Representatives of employers, trade unions, universities and the government met on 6-7 December in Belgrade to discuss how to meet the opportunities and challenges of the new EU Textile Strategy and changing market.
Serbian textile, clothing, leather and footwear (TCLF) industries employ 60,000 workers in the home textiles, fashion and automotive supply chains. As an EU candidate country and a major exporter to the European markets, the sector will be deeply impacted by the European Union’s goals to transform the textile ecosystem to be sustainable, circular and competitive in the global perspective.
The Serbian government has adopted an industrial strategy 2021-2030, which aims to fulfil the demands of EU’s industrial policy, with focus on transformation into a circular model of business, digitalisation and innovation. The Ministry of Economy said that for the textile cluster this means investments in environmental performance and competitiveness.
Trade union representatives from SSTKOS, Nezavisnost and ISS invited the employers to work with them on improving social dialogue, the right to organise and bargain collectively, and technological upgrading of production.
The Chamber of Commerce and Industry (PKS) and the Association of Employers (UPS) spoke about the need to improve competitiveness, attract skilled workforce, and clear the obstacles in labour law for collective bargaining.
Textile cluster FACTS provided an example of public-private cooperation by connecting 20 export-oriented textile and leather companies with universities to compete with design and technology, instead of wage costs.
The European partners EURATEX, COTANCE and industriAll Europe pledged their support for a master plan that would bring together the social partners, government and education providers to work for a sustainable and competitive industry that takes care of the workers.
Dirk Vantyghem, EURATEX Director General, said:
The Serbian textile industry offers great potential in the wider European textile ecosystem, both in the area of fashion and technical textiles. Its proximity to the EU market and skilled workforce are a great asset on which to build. The EU textile strategy, which is pushing the industry towards more sustainability and more transparency, will require a significant effort from the Serbian textile entrepreneurs; therefore, the Serbian authorities should offer support to the industry and recognise the strategic importance of textiles in the Serbian economy.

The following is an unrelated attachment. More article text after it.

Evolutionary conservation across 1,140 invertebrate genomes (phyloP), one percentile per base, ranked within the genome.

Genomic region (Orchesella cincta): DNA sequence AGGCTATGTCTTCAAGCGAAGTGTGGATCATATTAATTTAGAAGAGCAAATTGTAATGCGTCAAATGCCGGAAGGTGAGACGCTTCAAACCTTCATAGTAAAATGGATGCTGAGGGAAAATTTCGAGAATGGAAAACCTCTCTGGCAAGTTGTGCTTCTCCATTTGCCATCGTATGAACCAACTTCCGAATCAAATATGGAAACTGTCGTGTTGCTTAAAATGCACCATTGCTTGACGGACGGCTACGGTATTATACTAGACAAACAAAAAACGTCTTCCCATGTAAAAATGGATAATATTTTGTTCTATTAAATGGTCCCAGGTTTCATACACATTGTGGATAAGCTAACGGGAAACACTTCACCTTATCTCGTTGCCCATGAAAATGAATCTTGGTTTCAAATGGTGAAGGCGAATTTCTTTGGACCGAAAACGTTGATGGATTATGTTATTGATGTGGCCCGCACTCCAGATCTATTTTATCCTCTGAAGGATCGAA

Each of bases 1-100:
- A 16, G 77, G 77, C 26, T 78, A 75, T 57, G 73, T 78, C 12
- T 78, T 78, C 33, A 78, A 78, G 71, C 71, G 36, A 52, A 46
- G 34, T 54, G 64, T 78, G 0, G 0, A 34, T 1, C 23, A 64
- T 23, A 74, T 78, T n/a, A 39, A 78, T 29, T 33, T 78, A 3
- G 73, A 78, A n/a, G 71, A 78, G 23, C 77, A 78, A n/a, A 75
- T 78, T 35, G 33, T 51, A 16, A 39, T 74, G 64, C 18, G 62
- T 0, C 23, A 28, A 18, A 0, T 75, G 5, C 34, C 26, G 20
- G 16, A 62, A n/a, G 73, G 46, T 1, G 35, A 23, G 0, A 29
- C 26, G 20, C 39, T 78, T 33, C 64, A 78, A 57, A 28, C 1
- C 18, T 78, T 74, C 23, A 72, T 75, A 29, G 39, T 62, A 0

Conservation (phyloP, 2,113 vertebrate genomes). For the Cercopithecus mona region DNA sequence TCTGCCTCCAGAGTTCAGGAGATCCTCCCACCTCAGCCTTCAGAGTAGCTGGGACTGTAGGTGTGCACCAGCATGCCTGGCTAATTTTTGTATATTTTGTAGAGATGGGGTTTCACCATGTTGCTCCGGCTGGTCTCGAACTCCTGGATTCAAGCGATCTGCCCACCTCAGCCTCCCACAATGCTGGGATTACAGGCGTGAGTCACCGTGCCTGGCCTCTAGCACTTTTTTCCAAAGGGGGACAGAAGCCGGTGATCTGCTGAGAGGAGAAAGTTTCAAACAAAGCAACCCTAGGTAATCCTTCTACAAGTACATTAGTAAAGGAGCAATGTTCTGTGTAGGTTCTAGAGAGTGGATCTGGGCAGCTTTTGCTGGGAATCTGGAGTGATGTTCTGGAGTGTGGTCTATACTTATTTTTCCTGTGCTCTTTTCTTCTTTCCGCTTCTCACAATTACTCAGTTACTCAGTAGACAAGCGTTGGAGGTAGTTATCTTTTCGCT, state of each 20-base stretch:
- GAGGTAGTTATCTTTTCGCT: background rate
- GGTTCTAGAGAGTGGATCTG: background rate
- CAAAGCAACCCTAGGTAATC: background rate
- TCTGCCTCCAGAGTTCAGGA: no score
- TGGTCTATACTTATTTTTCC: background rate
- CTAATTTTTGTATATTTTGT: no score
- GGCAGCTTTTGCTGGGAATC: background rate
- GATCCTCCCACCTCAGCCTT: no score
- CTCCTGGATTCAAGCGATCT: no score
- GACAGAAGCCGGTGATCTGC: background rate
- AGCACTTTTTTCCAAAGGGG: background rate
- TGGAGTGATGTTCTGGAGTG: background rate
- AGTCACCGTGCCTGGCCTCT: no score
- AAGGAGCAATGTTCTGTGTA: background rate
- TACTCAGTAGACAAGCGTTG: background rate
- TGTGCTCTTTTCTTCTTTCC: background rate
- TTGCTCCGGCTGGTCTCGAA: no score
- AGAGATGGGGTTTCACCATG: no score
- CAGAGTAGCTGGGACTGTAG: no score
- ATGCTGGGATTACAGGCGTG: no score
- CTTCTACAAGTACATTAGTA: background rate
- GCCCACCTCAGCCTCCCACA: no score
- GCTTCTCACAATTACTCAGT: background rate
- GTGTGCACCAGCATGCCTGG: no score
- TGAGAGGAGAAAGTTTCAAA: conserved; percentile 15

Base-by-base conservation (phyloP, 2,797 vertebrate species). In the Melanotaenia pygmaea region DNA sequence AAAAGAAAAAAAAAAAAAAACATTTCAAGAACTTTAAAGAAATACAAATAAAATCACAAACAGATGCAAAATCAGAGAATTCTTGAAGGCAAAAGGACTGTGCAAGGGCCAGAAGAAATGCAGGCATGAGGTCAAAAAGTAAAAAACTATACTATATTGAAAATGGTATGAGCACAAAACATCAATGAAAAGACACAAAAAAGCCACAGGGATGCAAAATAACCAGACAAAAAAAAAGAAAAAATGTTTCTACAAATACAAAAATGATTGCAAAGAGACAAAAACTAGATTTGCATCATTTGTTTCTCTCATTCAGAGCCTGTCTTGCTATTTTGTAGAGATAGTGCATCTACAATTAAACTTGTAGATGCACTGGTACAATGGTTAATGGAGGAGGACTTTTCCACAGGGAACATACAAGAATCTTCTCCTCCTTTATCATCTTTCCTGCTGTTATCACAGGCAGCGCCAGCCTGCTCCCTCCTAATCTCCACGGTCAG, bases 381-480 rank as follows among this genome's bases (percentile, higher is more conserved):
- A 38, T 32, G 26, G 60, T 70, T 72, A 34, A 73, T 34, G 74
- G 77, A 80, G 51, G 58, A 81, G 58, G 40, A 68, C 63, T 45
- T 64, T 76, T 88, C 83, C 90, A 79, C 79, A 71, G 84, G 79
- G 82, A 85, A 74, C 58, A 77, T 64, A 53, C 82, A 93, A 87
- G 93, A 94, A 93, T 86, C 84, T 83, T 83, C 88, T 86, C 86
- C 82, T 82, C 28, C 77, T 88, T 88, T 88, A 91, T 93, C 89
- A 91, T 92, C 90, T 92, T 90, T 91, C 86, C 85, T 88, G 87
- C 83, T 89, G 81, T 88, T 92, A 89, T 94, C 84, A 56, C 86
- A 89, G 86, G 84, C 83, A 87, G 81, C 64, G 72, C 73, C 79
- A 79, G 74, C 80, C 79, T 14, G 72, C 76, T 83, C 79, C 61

Luc Triangle, industriAll Europe’s General Secretary said:
‘’Never is strong social dialogue more important than during times of transition. Workers are at the heart of the green and digital transitions of the TCLF sector in Serbia and should be involved in all stages of this journey. There is a real chance to modernise the industry in Serbia and improve the working environment and conditions for workers, but this needs investment both in technology and in the workforce. A Just Transition for the sector can only happen if there are strong social partners engaged in quality social dialogue. We’ll continue to support our affiliates to make sure that TCLF sectors in Serbia transform without leaving worker behind.’’
Gustavo Gonzalez-Quijano, COTANCE Secretary General, said:
Leather as a renewable material is perfectly aligned with the principles of the Green Transition and the Circular Economy that the EU is promoting in its TCLF Strategy. Serbia, with its remarkable craftmanship in the leather sector, has the opportunity to become an important player in the EU. For this to happen, it requires committed businesses and workers and the support of the Serbian Government.
Carmen Arias, CEC Secretary General, said:
The sanitary, political and economic crisis have reinforced the need for employers and workers to work together, supported by the Government, towards the digital and circular transformation of the TCLF industries, and promote shorter supply chains within Europe. Serbian footwear components, footwear and leather goods companies can play a big role in this respect. It is particular important to invest in people’s skills and talent, the main asset of our industries, and have access to modern technologies to face the transition.
The workshop was part of an EU-funded social dialogue project ’Ensuring a sustainable future for the Southeast European textile, clothing, leather and footwear industries’, carried out in cooperation between European industry associations EURATEX, COTANCE, CEC and industriAll Europe. The two-year project covers Bulgaria, Croatia, North Macedonia, Romania and Serbia, where the TCLF industries employ over 400,000 workers.